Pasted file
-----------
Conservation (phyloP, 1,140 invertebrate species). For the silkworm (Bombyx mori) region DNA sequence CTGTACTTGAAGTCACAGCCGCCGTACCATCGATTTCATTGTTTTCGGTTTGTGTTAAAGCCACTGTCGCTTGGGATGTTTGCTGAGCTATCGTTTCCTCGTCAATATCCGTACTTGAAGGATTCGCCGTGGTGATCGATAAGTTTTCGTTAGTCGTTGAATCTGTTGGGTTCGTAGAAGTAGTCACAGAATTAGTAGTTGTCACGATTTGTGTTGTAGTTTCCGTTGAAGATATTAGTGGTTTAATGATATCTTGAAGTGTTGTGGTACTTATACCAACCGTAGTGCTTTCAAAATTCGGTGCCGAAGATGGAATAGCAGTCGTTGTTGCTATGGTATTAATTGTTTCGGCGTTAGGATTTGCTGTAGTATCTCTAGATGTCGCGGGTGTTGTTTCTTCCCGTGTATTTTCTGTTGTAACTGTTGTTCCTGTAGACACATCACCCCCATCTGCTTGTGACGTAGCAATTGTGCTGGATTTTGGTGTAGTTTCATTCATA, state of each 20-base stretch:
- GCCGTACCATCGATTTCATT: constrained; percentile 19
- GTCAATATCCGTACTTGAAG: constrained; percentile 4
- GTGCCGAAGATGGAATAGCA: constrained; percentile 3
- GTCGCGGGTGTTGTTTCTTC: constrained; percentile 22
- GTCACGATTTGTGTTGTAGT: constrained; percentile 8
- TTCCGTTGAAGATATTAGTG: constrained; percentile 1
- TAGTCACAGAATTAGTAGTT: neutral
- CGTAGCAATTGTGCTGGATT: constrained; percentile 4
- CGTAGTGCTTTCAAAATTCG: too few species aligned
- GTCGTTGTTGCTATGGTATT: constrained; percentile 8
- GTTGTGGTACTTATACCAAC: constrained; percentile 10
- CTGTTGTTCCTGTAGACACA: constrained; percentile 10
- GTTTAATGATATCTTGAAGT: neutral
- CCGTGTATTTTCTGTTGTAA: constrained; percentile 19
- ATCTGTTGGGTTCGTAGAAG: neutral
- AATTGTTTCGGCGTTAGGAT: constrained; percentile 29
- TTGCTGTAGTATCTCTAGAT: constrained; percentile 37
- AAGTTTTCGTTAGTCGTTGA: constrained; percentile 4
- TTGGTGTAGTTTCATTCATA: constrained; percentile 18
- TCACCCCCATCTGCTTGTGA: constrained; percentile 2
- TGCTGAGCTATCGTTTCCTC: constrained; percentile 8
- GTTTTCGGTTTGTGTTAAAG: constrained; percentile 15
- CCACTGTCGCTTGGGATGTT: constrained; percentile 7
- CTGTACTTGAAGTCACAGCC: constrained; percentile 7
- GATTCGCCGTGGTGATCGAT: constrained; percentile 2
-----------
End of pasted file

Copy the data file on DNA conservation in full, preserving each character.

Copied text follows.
Conservation (phyloP, 1,140 invertebrate species). For the silkworm (Bombyx mori) region DNA sequence CTGTACTTGAAGTCACAGCCGCCGTACCATCGATTTCATTGTTTTCGGTTTGTGTTAAAGCCACTGTCGCTTGGGATGTTTGCTGAGCTATCGTTTCCTCGTCAATATCCGTACTTGAAGGATTCGCCGTGGTGATCGATAAGTTTTCGTTAGTCGTTGAATCTGTTGGGTTCGTAGAAGTAGTCACAGAATTAGTAGTTGTCACGATTTGTGTTGTAGTTTCCGTTGAAGATATTAGTGGTTTAATGATATCTTGAAGTGTTGTGGTACTTATACCAACCGTAGTGCTTTCAAAATTCGGTGCCGAAGATGGAATAGCAGTCGTTGTTGCTATGGTATTAATTGTTTCGGCGTTAGGATTTGCTGTAGTATCTCTAGATGTCGCGGGTGTTGTTTCTTCCCGTGTATTTTCTGTTGTAACTGTTGTTCCTGTAGACACATCACCCCCATCTGCTTGTGACGTAGCAATTGTGCTGGATTTTGGTGTAGTTTCATTCATA, state of each 20-base stretch:
- GCCGTACCATCGATTTCATT: constrained; percentile 19
- GTCAATATCCGTACTTGAAG: constrained; percentile 4
- GTGCCGAAGATGGAATAGCA: constrained; percentile 3
- GTCGCGGGTGTTGTTTCTTC: constrained; percentile 22
- GTCACGATTTGTGTTGTAGT: constrained; percentile 8
- TTCCGTTGAAGATATTAGTG: constrained; percentile 1
- TAGTCACAGAATTAGTAGTT: neutral
- CGTAGCAATTGTGCTGGATT: constrained; percentile 4
- CGTAGTGCTTTCAAAATTCG: too few species aligned
- GTCGTTGTTGCTATGGTATT: constrained; percentile 8
- GTTGTGGTACTTATACCAAC: constrained; percentile 10
- CTGTTGTTCCTGTAGACACA: constrained; percentile 10
- GTTTAATGATATCTTGAAGT: neutral
- CCGTGTATTTTCTGTTGTAA: constrained; percentile 19
- ATCTGTTGGGTTCGTAGAAG: neutral
- AATTGTTTCGGCGTTAGGAT: constrained; percentile 29
- TTGCTGTAGTATCTCTAGAT: constrained; percentile 37
- AAGTTTTCGTTAGTCGTTGA: constrained; percentile 4
- TTGGTGTAGTTTCATTCATA: constrained; percentile 18
- TCACCCCCATCTGCTTGTGA: constrained; percentile 2
- TGCTGAGCTATCGTTTCCTC: constrained; percentile 8
- GTTTTCGGTTTGTGTTAAAG: constrained; percentile 15
- CCACTGTCGCTTGGGATGTT: constrained; percentile 7
- CTGTACTTGAAGTCACAGCC: constrained; percentile 7
- GATTCGCCGTGGTGATCGAT: constrained; percentile 2